Going to court as a victim of domestic abuse – 16 Days of Action

30 November, 2023

Giving evidence in a domestic abuse trial can be daunting. Victim Support Scotland is here to support you ahead of a trial where you will need to give evidence, while at court and after the trial has concluded.

Victims of domestic abuse, as well as some other groups of witnesses, are deemed ‘vulnerable witnesses’. They are granted specific support called special measures when they give their evidence if they wish to use them.

There are two types of special measures – ‘standard measures’ that are applied automatically to vulnerable witnesses and ‘additional measures’ that you will need to request. As a victim of domestic abuse, you will be granted standard measures automatically.

What measures are offered to a vulnerable witness?

The standard special measures people affected by domestic abuse in court can have automatic access to are:

  • Remote web link, whereby the witness can give live evidence at a secure location outwith the courtroom
  • Screen that obscures the witness from the accused.
  • Supporter to sit by the witness while they give their evidence

If you would like to find out more about our support and special measures that may be available to you when giving evidence in court, please contact the Victim Support Scotland Helpline on 0800 160 1985.

You can also contact the Victim Information and Advice (VIA)service who are part of the Crown Office and Procurator Fiscal Service (COPFS) at their Enquiry Point through telephone – 0300 020 3000  – or on email – More information can also be found on the COPFS website.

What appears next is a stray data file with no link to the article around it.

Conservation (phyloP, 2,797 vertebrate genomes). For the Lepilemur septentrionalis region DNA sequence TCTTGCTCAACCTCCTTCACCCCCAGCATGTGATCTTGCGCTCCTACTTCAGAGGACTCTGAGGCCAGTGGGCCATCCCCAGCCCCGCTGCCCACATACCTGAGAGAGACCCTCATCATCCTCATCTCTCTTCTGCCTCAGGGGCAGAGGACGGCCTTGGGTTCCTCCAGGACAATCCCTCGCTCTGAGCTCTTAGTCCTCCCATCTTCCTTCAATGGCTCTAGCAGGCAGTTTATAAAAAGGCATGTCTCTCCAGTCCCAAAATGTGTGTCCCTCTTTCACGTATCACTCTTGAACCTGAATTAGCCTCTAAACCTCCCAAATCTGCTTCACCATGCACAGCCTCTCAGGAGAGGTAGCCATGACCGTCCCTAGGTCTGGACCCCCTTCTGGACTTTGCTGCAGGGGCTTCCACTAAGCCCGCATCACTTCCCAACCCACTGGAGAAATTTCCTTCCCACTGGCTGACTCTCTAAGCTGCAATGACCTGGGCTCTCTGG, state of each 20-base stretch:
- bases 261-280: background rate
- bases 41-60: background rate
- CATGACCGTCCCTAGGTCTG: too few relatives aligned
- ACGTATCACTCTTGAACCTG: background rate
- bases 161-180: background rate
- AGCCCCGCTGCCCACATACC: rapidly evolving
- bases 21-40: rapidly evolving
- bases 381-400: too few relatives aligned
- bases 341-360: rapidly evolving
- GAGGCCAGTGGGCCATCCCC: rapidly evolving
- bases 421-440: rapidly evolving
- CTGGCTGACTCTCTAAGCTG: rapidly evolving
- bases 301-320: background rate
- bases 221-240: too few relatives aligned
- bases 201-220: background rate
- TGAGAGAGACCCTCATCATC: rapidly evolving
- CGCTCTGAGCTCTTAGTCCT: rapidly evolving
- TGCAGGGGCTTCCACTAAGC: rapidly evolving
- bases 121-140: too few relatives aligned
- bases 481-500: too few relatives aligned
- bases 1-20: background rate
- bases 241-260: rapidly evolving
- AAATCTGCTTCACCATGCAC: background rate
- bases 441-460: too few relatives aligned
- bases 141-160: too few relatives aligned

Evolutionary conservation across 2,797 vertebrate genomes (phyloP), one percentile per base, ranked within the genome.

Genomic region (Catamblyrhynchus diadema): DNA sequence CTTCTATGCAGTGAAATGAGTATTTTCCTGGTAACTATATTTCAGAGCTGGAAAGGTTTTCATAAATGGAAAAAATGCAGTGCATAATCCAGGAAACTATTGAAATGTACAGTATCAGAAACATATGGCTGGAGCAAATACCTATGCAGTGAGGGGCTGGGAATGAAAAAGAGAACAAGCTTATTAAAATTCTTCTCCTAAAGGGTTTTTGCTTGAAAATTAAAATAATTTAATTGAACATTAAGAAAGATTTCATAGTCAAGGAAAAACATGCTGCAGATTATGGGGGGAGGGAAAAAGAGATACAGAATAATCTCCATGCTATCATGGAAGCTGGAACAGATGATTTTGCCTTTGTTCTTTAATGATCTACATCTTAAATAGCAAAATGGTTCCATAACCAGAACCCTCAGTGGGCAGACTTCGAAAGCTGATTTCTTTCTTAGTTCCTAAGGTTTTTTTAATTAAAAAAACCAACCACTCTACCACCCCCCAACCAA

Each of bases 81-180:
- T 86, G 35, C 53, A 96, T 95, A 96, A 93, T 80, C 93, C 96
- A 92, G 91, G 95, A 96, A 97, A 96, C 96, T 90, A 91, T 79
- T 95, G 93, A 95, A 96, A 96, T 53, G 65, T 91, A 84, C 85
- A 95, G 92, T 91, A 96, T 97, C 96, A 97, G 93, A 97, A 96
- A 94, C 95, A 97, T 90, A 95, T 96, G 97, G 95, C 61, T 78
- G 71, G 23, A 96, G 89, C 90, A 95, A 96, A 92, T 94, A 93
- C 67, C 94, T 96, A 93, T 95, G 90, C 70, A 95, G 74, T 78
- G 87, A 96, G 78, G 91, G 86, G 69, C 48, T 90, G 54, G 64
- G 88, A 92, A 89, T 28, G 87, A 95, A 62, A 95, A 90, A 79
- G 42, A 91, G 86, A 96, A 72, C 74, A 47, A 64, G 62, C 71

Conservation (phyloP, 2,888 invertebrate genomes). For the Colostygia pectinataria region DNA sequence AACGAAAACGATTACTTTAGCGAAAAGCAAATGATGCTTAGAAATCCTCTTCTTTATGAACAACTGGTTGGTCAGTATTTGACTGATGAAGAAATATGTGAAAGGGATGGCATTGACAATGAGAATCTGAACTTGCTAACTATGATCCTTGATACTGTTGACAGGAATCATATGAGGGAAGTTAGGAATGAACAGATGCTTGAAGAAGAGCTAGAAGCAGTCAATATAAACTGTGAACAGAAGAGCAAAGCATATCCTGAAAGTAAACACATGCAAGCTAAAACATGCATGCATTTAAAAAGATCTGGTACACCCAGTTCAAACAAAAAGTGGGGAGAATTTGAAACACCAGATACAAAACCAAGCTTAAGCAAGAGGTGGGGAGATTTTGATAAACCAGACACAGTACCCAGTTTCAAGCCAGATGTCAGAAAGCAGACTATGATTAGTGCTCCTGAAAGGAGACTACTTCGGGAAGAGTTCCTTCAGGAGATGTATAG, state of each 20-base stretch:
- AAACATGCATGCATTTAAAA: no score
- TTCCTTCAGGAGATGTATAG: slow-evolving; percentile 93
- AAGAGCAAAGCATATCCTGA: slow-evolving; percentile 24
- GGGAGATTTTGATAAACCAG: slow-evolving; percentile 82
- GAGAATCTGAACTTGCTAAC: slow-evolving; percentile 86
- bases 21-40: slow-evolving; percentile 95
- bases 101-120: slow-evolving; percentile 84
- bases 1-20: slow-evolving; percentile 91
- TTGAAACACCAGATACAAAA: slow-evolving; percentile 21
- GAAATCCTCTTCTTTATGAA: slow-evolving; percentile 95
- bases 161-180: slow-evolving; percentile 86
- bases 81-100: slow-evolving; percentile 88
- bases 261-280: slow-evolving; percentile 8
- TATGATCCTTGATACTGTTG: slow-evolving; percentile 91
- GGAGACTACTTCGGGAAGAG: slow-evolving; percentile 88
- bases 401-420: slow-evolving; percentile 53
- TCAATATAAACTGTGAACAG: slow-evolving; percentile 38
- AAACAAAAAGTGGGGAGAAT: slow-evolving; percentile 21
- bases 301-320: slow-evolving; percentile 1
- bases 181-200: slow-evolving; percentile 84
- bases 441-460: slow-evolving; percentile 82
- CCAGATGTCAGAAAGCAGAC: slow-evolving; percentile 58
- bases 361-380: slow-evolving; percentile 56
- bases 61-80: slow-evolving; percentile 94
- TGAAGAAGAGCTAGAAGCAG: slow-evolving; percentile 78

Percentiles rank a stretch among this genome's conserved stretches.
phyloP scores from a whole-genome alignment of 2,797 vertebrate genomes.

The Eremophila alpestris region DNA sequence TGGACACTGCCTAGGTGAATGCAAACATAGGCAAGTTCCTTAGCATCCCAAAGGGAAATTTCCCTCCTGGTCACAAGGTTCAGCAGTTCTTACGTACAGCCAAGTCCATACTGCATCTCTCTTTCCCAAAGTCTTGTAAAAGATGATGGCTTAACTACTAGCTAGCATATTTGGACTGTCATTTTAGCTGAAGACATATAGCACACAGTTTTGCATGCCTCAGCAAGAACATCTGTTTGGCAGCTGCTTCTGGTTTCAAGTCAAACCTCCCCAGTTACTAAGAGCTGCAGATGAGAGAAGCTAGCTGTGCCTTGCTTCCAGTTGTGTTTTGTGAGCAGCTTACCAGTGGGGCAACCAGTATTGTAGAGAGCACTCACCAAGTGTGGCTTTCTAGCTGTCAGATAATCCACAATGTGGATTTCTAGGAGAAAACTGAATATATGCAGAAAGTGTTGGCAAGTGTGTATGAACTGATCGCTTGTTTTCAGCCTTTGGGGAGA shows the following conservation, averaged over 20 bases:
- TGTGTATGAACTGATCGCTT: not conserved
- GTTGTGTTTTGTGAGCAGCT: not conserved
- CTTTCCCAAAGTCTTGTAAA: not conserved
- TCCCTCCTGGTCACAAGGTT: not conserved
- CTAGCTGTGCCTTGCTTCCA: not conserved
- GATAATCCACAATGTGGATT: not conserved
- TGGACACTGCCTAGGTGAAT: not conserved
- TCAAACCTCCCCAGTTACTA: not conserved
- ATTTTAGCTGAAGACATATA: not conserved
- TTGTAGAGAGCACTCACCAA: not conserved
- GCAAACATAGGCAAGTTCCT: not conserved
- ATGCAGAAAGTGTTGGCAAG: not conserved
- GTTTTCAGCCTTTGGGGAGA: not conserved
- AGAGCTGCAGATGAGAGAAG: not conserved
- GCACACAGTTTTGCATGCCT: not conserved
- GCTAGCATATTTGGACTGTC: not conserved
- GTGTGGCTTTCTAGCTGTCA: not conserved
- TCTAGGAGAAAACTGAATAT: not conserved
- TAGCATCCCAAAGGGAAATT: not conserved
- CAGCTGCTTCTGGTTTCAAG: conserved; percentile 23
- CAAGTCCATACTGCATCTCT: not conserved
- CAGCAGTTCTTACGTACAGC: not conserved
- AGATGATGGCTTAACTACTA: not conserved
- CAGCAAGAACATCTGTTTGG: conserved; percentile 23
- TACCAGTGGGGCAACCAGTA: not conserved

Court familiarisation visits:

Victim Support Scotland can organise a court familiarisation visit which gives you the opportunity to visit the court in advance of the trial date. Seeing the court before a trial can help to reduce victims’ and witnesses’ feelings of anxiety and stress about coming to give evidence.

During the visit you will have the opportunity to look around the court building (including a waiting room and an empty court room). We will explain what to expect on the day of the trial and the sequence of events. We will go through the court’s expectations of you as a witness and offer reassurance about anything that may be troubling you, such as your personal safety.

We can also discuss any special measures (such as screens or in-court supporters) that may be available to ensure you feel comfortable and protected.

If you wish to arrange a visit, please contact Victim Support Scotland on 0800 160 1985 and ask for the court-based service at the court that you will be attending.

After a trial:

Once you have given evidence or the trial has ended, there may be a variety of feelings and emotions that you might experience, such as relief, upset, anxiety or anger.

For victims of a crime, a ‘not guilty’ or ‘not proven’ verdict can be hard to come to terms with. Whatever the verdict, you might also find that you go over things that happened in the incident or trial in your mind. You might also find yourself spending time wondering what happens next – in or out of court.

If you’re experiencing any feelings or emotions like those described above or if you just don’t know what to think, then don’t worry. The way you are reacting is normal, especially after something as important (and possibly upsetting) as a court case.

Victim Support Scotland can support you after a trial to inform you of your rights and empower you to move forward with your life.

First and foremost, we will listen to you and allow you the time to talk about your experiences. You will provide you with a trained supporter who has experience dealing with such cases and who can offer nonjudgmental support. We can provide practical help and information to guide your next steps.

Our service is independent, free and confidential so we will not discuss personal details with anyone else without permission.